Brain scans can identify psychopaths even in childhood because they have no empathy when seeing people in pain
Children who were aggressive or cruel had reduced brain activity in response to images of others in pain
Brain scans can be used to identify children who may be potential psychopaths, new research has shown.
Scientists have found that certain areas of a psychopath’s brain showed a reduced activity in response to images of others in pain.
The regions affected are those known to play a role in empathy, the ability to relate to other people’s feelings.
Scientists say the patterns could act as a marker to single out children at a risk of becoming adult psychopaths.
A total of 55 boys aged 10 to 16 were assessed in the study.
Of these, 37 met the criteria for children with ‘conduct problems’ (CP) according to questionnaire answers provided by parents and teachers.
CP children display a plethora of antisocial traits including aggression and dishonesty.
Like the central character in Lionel Shriver’s novel…
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Even business schools make a distinction between strategy and operations and managers are urged to become more strategic if they want to progress.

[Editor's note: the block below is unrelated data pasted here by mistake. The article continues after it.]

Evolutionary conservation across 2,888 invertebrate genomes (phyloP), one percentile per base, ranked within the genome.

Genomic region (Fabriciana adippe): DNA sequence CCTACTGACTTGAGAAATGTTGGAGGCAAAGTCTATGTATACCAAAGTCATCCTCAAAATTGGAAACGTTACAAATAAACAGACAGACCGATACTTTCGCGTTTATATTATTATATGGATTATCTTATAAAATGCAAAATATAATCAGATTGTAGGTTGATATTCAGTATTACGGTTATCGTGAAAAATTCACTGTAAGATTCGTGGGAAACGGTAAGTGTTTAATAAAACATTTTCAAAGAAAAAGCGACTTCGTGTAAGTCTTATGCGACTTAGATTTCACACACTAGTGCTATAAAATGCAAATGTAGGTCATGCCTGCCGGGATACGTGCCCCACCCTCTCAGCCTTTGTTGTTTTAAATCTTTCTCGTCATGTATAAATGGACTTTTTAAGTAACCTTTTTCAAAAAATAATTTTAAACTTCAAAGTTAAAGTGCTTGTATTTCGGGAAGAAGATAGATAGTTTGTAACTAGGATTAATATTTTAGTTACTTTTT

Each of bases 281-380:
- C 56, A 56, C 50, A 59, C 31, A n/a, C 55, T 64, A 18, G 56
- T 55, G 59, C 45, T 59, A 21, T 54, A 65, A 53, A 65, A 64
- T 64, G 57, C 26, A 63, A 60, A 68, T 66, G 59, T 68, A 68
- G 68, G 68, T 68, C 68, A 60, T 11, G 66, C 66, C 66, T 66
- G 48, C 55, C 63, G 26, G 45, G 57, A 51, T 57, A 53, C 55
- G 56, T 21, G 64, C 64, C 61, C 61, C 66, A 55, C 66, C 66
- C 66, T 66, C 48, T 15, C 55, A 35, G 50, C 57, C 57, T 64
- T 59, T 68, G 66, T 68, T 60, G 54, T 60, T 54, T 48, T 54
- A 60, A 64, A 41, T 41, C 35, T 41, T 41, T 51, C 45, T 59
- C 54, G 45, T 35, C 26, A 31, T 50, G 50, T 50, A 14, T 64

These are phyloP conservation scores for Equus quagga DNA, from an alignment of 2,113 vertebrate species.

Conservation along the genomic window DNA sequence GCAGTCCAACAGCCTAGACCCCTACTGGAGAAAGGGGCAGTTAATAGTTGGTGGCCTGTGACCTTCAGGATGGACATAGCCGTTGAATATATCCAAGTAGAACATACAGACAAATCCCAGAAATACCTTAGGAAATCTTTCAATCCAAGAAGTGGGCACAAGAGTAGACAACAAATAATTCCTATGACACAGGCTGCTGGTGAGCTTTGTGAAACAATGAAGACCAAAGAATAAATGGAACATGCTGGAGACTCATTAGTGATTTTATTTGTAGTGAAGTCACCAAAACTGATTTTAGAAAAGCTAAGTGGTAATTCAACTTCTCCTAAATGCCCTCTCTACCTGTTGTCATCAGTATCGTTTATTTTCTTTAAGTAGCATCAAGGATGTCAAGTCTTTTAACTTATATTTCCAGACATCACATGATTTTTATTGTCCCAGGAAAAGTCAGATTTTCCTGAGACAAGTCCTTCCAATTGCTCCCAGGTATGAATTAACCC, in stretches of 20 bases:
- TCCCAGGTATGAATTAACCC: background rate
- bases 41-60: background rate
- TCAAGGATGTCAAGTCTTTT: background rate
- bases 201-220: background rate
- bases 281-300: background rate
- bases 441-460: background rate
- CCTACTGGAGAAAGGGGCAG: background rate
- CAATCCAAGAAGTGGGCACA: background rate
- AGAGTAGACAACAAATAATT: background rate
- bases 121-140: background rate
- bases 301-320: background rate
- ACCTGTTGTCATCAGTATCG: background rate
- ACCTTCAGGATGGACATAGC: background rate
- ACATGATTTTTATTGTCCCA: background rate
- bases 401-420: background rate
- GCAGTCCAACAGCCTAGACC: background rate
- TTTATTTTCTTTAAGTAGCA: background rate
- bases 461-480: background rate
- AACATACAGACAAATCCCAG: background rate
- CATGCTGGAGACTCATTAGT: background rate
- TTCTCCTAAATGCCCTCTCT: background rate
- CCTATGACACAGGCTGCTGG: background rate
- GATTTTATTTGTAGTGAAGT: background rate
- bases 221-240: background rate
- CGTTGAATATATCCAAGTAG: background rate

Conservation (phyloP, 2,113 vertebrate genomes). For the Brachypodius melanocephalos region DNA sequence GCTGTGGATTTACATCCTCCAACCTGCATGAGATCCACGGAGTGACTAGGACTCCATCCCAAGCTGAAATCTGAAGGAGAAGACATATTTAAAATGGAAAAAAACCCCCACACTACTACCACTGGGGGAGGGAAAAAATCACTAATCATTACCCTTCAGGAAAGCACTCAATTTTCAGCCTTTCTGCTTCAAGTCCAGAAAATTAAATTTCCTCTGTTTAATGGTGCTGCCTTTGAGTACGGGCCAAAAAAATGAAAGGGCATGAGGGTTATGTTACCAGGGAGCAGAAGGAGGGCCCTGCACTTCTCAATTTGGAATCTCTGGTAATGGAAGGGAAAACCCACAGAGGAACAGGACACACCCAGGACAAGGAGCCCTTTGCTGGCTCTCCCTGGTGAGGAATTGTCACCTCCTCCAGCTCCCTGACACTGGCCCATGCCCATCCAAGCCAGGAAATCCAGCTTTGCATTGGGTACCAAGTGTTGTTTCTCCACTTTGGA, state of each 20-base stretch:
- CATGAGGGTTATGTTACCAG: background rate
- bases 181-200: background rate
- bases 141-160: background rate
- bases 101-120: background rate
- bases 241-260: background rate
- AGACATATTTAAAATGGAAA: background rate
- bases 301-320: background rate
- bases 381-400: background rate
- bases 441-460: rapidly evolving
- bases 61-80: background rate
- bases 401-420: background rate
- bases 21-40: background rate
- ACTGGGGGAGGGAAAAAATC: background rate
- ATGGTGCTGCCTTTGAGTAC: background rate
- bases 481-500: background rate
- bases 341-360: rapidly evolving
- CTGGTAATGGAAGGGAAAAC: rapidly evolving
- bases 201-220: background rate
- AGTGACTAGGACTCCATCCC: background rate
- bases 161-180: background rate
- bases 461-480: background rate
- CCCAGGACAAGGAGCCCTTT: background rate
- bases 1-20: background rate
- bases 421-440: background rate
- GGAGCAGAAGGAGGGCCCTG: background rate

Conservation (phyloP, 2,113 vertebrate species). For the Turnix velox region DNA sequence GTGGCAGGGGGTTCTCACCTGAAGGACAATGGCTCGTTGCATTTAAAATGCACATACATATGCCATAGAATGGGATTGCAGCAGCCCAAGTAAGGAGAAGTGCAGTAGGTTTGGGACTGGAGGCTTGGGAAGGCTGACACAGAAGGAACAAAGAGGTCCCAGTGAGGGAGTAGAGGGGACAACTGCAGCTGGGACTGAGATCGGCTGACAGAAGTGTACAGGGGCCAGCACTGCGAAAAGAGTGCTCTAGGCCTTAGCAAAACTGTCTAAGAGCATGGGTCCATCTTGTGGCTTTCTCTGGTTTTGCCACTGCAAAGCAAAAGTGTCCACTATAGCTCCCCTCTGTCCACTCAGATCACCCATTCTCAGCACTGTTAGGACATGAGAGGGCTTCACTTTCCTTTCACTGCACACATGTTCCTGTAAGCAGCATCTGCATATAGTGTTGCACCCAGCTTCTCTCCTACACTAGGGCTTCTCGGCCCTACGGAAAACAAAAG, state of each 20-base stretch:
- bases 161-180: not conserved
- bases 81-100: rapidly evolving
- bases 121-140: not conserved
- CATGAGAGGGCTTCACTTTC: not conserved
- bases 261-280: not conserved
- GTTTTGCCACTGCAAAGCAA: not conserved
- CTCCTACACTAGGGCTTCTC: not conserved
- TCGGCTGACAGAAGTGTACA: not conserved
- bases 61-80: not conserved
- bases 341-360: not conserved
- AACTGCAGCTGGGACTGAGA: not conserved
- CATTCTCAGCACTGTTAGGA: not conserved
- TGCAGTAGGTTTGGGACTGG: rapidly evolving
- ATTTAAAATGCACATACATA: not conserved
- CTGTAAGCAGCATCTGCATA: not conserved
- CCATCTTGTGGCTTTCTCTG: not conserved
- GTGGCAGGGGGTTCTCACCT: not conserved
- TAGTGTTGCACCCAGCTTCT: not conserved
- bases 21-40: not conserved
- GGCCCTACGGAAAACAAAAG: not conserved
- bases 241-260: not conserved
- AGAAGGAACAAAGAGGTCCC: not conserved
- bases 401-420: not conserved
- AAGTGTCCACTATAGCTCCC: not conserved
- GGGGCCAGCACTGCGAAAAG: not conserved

However both kinds of thinking draw on socio-emotional reasoning and more so for the more adept strategists. Researchers in the USA asked managers to react to fictional strategic and tactical management dilemmas whilst measuring their brain activity using functional magnetic resonance imaging (fMRI).
The researchers were particularly interested in how different areas of the brain interacted. The pre-frontal cortex is the executive part of the brain and normally associated with strategic thinking ie pattern recognition, risk assessment, abstract thinking, and anticipation.
Whilst these abilities help managers solve problems the researchers found that in the best strategic thinkers there was less neural activity in that region and more in the areas of the brain associated with instinctive reactions, empathy and emotional intelligence viz the insula, anterior cingulate cortex and the superior temporal sulcus.
The conscious executive function was downplayed whilst the regions associated with unconscious emotion processing was operating more freely.
Furthermore the strongest performers’ tactical reasoning relied not only on the emotional processing part of the brain and that part used for making choices based on past decisions, but also the part of the brain used to anticipate other people’s thoughts and emotions.
So although IQ based reasoning is valuable in both strategic and tactical thinking high performers have the ability to take a more holistic approach by integrating their brain processes. Strategic thinkers may even repress rational thought to allow their emotional and intuitive processes freer reign.
Source: HBR September 2010